As I watched, I grew so angry that I was unable to sleep all night. I was angry at the musicians for objectifying women. I was angry with the women for allowing themselves to be objectified. And most of all, I was furious with Mr. Lecturer for thinking I, the only woman left at the conference and his colleague, albeit a junior one, was “fair game.” (Lord have mercy on his poor students!) The music videos did not make Mr. Lecturer harass me, but both are symptomatic of the same underlying disrespect for women—a condition captured brilliantly in Eedris Abdulkareem’s music video “Mr. Lecturer.”
Eedris Abdulkareem’s “Mr. Lecturer
I remembered that sleepless night recently when I finally had the bandwidth to download Dbanj’s music video “Mr. Endowed” directed by Sesan and featuring the American hip hop artist Snoop Dogg. It is one of the worst videos, Nigerian or American, I’ve seen.
Dbanj’s “Mr. Endowed, feat. Snoop Dogg”
Don’t get me wrong, I love hip hop and dancehall. Even though I hate D’banj’s and P-Square’s music videos with big cars and scantily dressed women, I admit to the contradiction of still singing along to the lyrics when they come on the radio. Although I think Snoop is a maddening sexist, I occasionally enjoy his deadpan voice and irreverent raps, which are so outrageous that sometimes all you can do is laugh. The Bollywood music video “Singh is King” featuring Snoop, for example, plays ironically with Orientalist stereotypes. There are dancing girls but they are included with a self-mocking wink.
Akshay Kumar and Snoop Dogg in “Singh is King”
Nigeria’s icon Fela Anikulapo-Kuti similarly thrived on the notoriety of extravagant sexuality, featuring topless women on his record albums, mostly naked dancers at his performances, and marrying 27 women in one swoop. Yet, as outrageous as his sexual excesses were, he was committed to the Nigerian masses, fearlessly speaking out against injustice.
Fela and Afrika 70 in performance in Calabar, 1970 (shot by Ginger Baker)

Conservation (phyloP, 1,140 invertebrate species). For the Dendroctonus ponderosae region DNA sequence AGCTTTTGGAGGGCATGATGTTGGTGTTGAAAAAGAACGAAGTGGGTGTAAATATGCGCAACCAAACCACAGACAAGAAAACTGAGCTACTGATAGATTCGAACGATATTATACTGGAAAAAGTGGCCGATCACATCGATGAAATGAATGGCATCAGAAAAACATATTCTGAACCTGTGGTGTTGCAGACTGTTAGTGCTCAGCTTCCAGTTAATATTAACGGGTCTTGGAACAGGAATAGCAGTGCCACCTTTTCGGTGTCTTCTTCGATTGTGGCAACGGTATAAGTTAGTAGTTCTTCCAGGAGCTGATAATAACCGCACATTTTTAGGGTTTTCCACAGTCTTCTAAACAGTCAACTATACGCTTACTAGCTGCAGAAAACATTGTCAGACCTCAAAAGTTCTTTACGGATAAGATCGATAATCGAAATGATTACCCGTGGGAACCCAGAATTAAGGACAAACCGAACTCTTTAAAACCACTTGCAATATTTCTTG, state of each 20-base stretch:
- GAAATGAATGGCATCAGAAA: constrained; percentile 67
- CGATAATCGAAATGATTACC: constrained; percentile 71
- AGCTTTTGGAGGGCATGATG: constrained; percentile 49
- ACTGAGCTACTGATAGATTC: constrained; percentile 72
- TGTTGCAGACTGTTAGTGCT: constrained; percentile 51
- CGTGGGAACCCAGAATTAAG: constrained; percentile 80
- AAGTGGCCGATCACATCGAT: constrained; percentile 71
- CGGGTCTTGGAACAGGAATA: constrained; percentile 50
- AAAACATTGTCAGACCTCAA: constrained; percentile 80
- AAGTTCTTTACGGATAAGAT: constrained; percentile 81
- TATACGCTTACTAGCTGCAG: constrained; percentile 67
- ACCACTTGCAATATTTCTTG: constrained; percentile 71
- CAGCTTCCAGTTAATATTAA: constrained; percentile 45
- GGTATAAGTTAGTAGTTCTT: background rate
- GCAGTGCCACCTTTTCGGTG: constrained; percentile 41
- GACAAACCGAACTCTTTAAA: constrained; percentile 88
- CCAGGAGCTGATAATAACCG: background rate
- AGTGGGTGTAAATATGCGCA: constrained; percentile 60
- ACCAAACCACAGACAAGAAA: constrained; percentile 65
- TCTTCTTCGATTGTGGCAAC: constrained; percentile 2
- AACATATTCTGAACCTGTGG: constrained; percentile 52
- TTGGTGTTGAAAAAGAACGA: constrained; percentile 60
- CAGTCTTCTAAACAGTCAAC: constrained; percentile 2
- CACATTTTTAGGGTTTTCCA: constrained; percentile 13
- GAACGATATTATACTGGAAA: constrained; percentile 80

Dbanj, on the other hand, as “Kokomaster” with his “Koko Mansion” and “Kokolettes” groomed to please him, courts the notoriety without any of the social responsibility. He seems to style himself the Hugh Hefner of Nigeria, surrounded by women who are not “queens” (and eventually wives) as Fela called them but mere sexual playtoys. In “Mr. Endowed,” D’banj takes a song with narcissistic lyrics and a mediocre dance track and blings it up with exotic locations and decent cinematography. The conceit of Snoop being D’banj’s American uncle is clever, and my favourite part of the video is when D’banj presents the American artist with a Nigerian passport, giving him the name Baba Aja Oluwasnoop. There is also a certain nationalistic pleasure in seeing D’banj cruise the streets of Los Angeles in a green and white Rolls Royce, bursting into Yoruba while dancing around the mansion under a Nigerian and American flag. D’banj implies that he has done all this for Naija, singing, “At the end of the day when my people see me, I bring them joy, they give me a round of applause.” But the rest of the video takes the clichés of wine, women, and song typical of both Snoop’s and D’banj’s videos to new levels of vulgarity. “Uncle Snoop’s” house has an elaborate marble and gold staircase that is decorated by two “vixens” in bustiers and bikini bottoms who writhe around licking their lips and stroking themselves. Musicians wander about flashing fistfuls of dollars, opening suitcases full of blingy time pieces. Snoop is not at his best. His rap is not mixed well, so that his voice is low and you can’t hear what he is saying. He seems a bit lost behind the enthusiasm of his Nigerian “nephews.” I see no redeeming irony here. Perhaps, the repeated instances of one of the musicians walking in on women in the bathroom, one in a bathtub covered with $100 dollar bills and one seated on the toilet using $100 bills as toilet paper is supposed to be funny. To me, it is just embarrassing—a joke with a punchline gone flat. D’banj usually has good beats, and sometimes clever lyrics, sung in a skillful mix of Yoruba and pidgin. But this “copy-copy” is not interesting or fresh. The music videos I enjoy the most are those that situate themselves in a recognizable Naija. The pitfalls of musicians like D’banj or P-Square and Darey, who make most of their videos in South Africa, or musicians who shoot endless “girls-in-the-club” videos is that no matter the “quality” of the video, they are not being innovative. The videos I most love are those like Eedris Abdulkareem’s old but powerful “Nigeria Jaga Jaga” which uses actual footage of Nigeria or his satirical “Mr. Lecturer.” TY Bello’s simple but gorgeous “Greenland” focuses on portraits of Nigerians of all ages; elDee’s “Light Up Naija” uses similar simple portraits to highlight his call to unity. TuFace, DJ Jimmy Jatte, and Mode 9 in “Stylee” set addictive rhymes against a backdrop of Lagos traffic and danfos, a Lagos which Nneka also uses cinema-verite style in her video “Heartbeat.” The video for the late Sazzy’s “Mr. Chairman,” is nothing fancy but captures the fierce passion of the Abuja-based musician so well that it takes my breath away. Recently I came across a beautifully shot music video “Soyeyya” by a hip hop artist XDOGGinit, who raps in Hausa and features humorous acting by Kannywood stars. What makes a video good is not how much money is spent on it but how creative and “true” it is. I hope to highlight more of the ones I like this year. [Note: These videos may not be as sophisticated or polished as the “club” videos shot in South Africa etc, but they seem to me to have more SOUL.] And to those musicians who specialize in getting women to remove their clothes for your videos. You may be young and “endowed” now, and there may be plenty of silly girls eager for the fame. But in a few more years, try that and you’ll get called “Mr. Lecturer.” A word to the wise. Eedris Abdulkareem’s Nigeria Jaga Jaga (not the best quality upload but you can see what I mean) TY Bello’s “Greenland” DJ Jimmy Jatt, feat. Mode 9, 2Face, and Elajoe in “Stylee” Nneka “Heartbeat” Sazzy “Mr. Chairman” XDOGGinit “Soyayya”